LAW Society president Martin Mears has stolen a march on his Law Society rivals with the announcement of a united three-man ticket for the next elections.
David Keating, a council member of eight years standing, has announced he will stand for the post of deputy vice-president in the summer elections alongside Mears and Law Society vice-president Robert Sayer. The three will make a formidable team.
But their opponents on the council are faced with the even more threatening news that Mears' president's reform group is planning a concerted call on sympathisers to challenge opponents on the council whose seats are coming up for re-election this year.
Among the council members whose seats could be under threat are former president Rodger Pannone and treasurer Mike Howells.
The seat held by Robert Winstanley, chair of the courts and legal services committee, could also be challenged.
Now Mears has laid down the gauntlet, his opponents on the council must decide whether to stand against him this year.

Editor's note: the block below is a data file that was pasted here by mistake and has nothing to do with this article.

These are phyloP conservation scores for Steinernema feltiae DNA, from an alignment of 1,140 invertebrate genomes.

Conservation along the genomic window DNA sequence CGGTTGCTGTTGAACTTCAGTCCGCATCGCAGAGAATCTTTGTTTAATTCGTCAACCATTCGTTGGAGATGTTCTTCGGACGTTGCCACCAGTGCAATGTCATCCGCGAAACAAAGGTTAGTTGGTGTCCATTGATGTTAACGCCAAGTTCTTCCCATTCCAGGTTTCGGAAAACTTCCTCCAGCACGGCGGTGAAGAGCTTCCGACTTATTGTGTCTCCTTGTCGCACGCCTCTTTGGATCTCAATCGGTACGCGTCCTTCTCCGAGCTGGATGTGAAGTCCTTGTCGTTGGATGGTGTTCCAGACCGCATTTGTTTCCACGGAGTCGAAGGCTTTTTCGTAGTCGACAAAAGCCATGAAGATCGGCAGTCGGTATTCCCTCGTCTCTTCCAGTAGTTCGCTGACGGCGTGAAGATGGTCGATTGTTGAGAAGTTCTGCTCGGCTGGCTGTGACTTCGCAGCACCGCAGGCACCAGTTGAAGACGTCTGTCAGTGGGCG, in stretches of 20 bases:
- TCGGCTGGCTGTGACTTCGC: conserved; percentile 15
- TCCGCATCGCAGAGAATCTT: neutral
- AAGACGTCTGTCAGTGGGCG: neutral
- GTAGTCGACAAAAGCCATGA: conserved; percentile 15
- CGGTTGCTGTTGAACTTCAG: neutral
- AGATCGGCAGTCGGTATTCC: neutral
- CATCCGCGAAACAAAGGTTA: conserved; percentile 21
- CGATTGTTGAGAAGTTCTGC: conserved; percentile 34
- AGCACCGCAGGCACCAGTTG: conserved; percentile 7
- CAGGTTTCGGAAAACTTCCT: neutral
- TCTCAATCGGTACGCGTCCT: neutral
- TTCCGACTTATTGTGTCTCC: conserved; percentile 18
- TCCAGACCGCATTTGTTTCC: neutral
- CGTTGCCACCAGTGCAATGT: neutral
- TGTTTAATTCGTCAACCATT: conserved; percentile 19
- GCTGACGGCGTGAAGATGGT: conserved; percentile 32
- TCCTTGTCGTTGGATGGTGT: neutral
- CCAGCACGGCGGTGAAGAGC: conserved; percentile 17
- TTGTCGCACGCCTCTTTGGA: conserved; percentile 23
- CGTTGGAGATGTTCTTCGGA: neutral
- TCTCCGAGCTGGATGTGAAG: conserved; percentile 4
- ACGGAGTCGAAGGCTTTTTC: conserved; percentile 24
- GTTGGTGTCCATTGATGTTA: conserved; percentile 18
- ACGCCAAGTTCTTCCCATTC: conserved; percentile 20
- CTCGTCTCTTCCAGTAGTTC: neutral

Deputy vice-president Tony Girling, who is the most likely presidential opponent to Mears at this stage, said it was far too early for an election campaign.
"I've been around the country and the one thing the profession doesn't want is a three-month long election campaign," he said.
Another potential candidate, one of the few on the council to enjoy a national profile approaching that enjoyed by Mears, is Association of Personal Injury Lawyers president Michael Napier.
Napier, who stands down from his Apil post next month, refused to comment on his plans.
Eileen Pembridge, who has ruled herself out of the race, said it was vital that somebody opposed Mears.